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Tuesday, February 22, 2005

SOX Catch-22: Certifying Controls Later Found Weak

Companies that previously certified "disclosure controls and procedures" under Section 302 of Sarbanes-Oxley may find themselves this year in the uncomfortable position of having internal control audits under Section 404 reveal material weaknesses?with regulators wondering why those flaws weren't reported earlier.

The SEC's final rule implementing Section 302 of SOX requires company management to present "conclusions about the effectiveness of the [company's] disclosure controls and procedures based on the required evaluation." Under Section 404, management must disclose any material weaknesses in internal controls and will be unable to conclude that the company's internal control over financial reporting is effective if there are one or more material weaknesses.

Stephen Poss, head of the securities group at the Boston law firm Goodwin Procter, told Compliance Week that the 302/404 dynamics present a possible "Catch-22" for companies. "The SEC has made it abundantly clear that disclosure controls and procedures include many elements of internal controls over financial reports," Poss said. "To the extent that CEOs and CFOs have been making certifications, those certifications subsume some statement about the effectiveness of internal controls."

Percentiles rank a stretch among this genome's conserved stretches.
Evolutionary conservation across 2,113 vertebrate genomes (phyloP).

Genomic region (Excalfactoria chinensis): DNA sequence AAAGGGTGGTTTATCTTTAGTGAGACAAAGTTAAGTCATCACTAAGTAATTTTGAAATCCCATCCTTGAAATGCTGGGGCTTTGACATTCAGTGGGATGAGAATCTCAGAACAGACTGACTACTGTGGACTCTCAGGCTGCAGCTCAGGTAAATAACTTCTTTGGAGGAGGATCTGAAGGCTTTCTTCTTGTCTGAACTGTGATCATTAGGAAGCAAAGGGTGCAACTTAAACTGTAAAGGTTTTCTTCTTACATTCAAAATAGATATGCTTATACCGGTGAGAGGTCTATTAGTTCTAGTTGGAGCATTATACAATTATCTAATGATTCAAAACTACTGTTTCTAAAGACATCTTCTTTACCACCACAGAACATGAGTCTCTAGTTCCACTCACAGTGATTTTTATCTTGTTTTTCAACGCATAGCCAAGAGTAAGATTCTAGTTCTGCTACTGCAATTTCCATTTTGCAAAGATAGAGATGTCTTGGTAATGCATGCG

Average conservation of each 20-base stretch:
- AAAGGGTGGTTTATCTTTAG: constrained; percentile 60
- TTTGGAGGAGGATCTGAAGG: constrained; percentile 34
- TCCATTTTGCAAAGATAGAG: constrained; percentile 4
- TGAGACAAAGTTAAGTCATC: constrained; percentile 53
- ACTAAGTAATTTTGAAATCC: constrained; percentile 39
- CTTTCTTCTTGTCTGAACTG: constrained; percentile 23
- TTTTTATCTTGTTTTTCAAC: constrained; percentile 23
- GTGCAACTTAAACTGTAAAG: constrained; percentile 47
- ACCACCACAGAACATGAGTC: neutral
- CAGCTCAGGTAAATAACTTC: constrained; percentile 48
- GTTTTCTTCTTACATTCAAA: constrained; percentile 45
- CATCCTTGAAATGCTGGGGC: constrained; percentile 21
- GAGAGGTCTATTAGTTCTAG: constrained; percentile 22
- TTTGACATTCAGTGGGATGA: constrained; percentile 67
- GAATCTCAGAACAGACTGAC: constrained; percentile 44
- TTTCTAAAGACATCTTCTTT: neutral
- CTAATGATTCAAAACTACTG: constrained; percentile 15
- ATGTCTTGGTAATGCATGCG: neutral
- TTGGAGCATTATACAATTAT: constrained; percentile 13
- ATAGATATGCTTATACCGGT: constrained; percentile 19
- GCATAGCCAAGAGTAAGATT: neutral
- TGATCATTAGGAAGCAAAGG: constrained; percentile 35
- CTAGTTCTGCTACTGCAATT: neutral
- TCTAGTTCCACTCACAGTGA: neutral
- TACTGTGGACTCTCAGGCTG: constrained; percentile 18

When 404 reports are issued, many companies are going to be facing conclusions that their internal controls were ineffective. Though the exact number of companies that might face such an "adverse opinion" is not known, estimates have ranged from 10 percent to 20 percent of public companies. If that's the case, it is likely that many companies that fail the 404 test might have indicated in their 302 certifications that their controls were effective. "If internal controls are not effective, how is it that you signed off on the financials when they included some element of [internal controls]," Poss asks.

William Tolbert Jr., a former associate director of the SEC?s Division of Corporation Finance, told Compliance Week that companies ?have an absolute reason? to be concerned. "It's not a situation to be ignored," said Tolbert, now a partner in the Washington office of Jenner & Block. Tolbert predicts that the Commission will indeed be checking whether companies certified disclosure controls and procedures that were later found to be ineffective. "The SEC is not going to be terribly sympathetic if you've already certified," he says.

posted by Brian Moran @ 9:55 AM   0 comments

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